There’s a horrible middle ground between dismissal (excessive contextualization – the tendency to say that there is so much going on in the world that the tragedy at hand is tiny, is in fact not at hand…) and obsession (my hands are so full of this that I am not obliged to do any of the other work of living). It’s in that horrible place that we end up living out our lives. There is a sustainable practice for the horrified, I believe. Horror/fear is dilation; the tunnel of love at the state fare generally involves scare tactics – because the openness of a scream is openness after all; “to have and to hold until death do us part” is nothing if not a scare tactic – and wise. Be afraid, and move forward… Horror can discover heroism, the same heroism we need for love.


About child soldiers and witness to trauma. About the Genocide against the Tutsis.


One wants to be historical, analytical, objective, even cynical. One wants to doubt every testimony, one wants testimony from all sides, one want to distribute what guilt there is spherically, one wants to move away from the term guilt, one wants to be as impartial as a doctor… But an impartial doctor (an impartial science) is impossible, of course, and dangerous in practice (e.g. – one of my favorite books on medicine – The Spirit Catches You and You Fall Down). Medicine that doesn’t’ respond to or even bother to read cultural specificity, medicine that isn’t itself wounded to a degree, that isn’t nerved in web with its “subject” – is attempting to translate the human language into something that isn’t human; it just doesn’t apply – or more specifically – it doesn’t relate. A tractor’s a great thing, truly; it’ll run right over a child if it runs on its own. What is our new knowledge from and who is it for? How do we advance knowledge (of, for example, false testimony regarding experiences of torture, or war crimes committed by a targets of genocide) in ways that can be heard, and understood, and are sensitive to truth while revealing cant?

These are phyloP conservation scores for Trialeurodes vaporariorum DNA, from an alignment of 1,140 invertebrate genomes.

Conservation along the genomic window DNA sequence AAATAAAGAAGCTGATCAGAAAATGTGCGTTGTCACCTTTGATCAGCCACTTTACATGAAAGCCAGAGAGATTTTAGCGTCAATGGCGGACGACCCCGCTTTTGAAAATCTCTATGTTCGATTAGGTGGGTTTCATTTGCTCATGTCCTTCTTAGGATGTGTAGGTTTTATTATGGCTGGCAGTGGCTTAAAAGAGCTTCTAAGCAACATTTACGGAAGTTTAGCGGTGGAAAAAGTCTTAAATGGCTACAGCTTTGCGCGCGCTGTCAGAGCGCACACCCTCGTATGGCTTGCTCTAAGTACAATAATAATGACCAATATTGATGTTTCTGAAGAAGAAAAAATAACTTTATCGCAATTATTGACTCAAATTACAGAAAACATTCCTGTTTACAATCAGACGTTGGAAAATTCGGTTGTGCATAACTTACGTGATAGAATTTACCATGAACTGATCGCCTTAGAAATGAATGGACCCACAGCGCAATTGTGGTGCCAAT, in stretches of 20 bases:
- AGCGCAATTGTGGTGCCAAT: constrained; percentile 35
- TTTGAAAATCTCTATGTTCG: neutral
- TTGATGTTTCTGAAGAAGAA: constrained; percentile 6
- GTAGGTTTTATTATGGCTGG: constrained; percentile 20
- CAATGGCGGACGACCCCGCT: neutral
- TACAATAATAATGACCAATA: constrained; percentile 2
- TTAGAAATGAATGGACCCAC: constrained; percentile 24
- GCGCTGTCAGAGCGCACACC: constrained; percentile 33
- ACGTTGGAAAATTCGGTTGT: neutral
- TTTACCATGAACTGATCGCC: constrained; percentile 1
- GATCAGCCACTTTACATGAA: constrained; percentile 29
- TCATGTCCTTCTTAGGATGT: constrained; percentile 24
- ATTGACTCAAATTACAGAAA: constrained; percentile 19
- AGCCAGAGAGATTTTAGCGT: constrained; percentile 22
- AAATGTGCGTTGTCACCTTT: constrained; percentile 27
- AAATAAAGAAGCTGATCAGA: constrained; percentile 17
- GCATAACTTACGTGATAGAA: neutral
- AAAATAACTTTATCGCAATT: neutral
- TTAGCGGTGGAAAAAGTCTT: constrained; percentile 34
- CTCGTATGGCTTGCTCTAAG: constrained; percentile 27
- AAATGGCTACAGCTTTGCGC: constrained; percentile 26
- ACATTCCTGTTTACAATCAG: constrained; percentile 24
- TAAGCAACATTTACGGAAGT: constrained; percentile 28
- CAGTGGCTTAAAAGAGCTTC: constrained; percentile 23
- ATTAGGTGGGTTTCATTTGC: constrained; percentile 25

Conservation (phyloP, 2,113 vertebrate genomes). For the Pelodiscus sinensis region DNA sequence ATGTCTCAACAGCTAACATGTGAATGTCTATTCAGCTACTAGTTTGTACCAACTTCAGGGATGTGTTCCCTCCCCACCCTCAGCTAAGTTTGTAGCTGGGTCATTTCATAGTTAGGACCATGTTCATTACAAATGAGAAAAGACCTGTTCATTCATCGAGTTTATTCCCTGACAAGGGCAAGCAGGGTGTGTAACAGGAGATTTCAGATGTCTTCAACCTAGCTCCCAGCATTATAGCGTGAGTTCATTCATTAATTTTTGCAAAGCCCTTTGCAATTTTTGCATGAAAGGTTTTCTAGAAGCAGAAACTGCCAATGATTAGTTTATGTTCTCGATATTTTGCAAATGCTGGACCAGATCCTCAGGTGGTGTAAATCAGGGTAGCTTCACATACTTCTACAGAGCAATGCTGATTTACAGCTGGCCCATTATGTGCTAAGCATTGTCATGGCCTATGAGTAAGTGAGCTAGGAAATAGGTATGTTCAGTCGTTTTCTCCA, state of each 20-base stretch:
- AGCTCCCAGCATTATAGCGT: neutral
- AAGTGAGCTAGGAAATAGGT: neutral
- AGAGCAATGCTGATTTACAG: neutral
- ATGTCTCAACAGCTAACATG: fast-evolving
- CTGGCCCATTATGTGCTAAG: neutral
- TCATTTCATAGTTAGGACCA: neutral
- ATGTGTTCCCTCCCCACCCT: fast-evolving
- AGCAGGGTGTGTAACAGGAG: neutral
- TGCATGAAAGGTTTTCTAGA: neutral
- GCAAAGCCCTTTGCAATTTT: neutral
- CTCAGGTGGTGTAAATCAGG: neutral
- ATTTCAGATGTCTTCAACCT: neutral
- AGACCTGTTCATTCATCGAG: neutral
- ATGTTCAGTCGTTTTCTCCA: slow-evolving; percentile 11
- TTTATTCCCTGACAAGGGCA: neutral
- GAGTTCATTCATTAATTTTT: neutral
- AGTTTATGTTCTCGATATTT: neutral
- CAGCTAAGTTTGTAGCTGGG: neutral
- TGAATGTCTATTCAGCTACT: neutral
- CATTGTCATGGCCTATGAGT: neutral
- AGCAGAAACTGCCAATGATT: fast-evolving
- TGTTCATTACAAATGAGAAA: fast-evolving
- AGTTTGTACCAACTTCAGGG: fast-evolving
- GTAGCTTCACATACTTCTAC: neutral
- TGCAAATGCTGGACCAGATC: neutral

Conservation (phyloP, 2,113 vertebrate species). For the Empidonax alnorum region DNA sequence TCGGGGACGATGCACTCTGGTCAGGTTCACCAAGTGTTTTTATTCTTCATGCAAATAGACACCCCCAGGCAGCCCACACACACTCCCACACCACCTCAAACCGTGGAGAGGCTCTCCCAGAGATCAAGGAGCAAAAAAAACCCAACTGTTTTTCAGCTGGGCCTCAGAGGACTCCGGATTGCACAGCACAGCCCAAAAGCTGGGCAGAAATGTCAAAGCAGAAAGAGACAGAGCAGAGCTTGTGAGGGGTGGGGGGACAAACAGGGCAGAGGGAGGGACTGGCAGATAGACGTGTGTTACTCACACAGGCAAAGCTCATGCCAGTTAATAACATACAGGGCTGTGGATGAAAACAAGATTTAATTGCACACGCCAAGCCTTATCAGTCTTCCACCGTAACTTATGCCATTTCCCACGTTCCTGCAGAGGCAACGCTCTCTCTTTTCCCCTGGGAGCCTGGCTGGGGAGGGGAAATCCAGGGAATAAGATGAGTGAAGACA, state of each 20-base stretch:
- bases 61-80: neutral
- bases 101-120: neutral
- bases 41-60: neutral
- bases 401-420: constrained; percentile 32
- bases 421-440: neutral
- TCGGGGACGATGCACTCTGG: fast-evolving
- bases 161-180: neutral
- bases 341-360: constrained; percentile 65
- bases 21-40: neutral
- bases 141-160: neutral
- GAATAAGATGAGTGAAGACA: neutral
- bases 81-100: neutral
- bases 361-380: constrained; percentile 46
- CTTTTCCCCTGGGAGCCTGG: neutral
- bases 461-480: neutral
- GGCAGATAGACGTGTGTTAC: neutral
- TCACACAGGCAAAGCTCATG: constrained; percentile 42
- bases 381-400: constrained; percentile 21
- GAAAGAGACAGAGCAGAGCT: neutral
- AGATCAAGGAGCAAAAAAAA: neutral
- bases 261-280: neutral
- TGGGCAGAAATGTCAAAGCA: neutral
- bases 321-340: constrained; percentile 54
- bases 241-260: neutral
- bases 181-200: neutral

We need something as complex as a poetics.


We see, but not concentrically.


For example – we see a trauma, a violation – a child soldier. Our eye focuses, we are entranced, we act with something close to total dedication. Then we also see that the concentration of resources disturbs the ecology of the region; we’re drawing food away from widows, medicine away from whole towns; we see that people are falsifying records in order to seem more like child soldiers; in extreme cases, we see regions permitting disaster so as to be more attractive to aid. In seeing all this, we can leave that first child soldier at a point of origin in the biography of our knowledge – the soldier can seem smaller and smaller – we can feel betrayed by the soldier, abandoned, cheated of our own virtue.


Alternatively, neither the center nor the circumference are ours to command. We are all in the area of the circle – the child soldier (the precipitating trauma) comes forward with us, as our knowledge expands. That evil to which the good in us responds, the good still alive in the trauma that called to the good still alive in the non-traumatized, remains as absolutely good and evil as it ever was, even as it moves through more and more context.


So 9/11 will always be the worst thing that ever happened. And not. The appropriate response must be complicated, incomplete – and yet built as we must build things – one concrete choice at a time.


We must see, see exactly, see as our personalities direct us (personalities, or co-suffering; personality = compassion; our identity as a person is our move to the impersonal, or more specific –the omni-personal). We must see, and then see our seeing – recognizing our bias, while understanding that bias is at the heart of understanding (that perfect objectivity is God’s, or Plato’s, or the sun’s, or -).


I believe Concentrism is the philosophical movement that Beckett wrote a term paper on once – as a hoax. It’s a fake philosophy; distrust as colonial ideas of absolute center, the absolute right, a universe whose math and physics is other than stringy and fuzzy – because that universe will not function as fully real.


Today is horrible. And another day available to perfect love. Not one against thee other. Both. Satisfy the historical record. The record is not superior to or corrective of what I saw. Yes, in my heart. The record is incomplete, my heart is incomplete. It’s all incomplete – that’s the basis of action – the incompleteness that allows us space to fall forward. Fear, and move forward.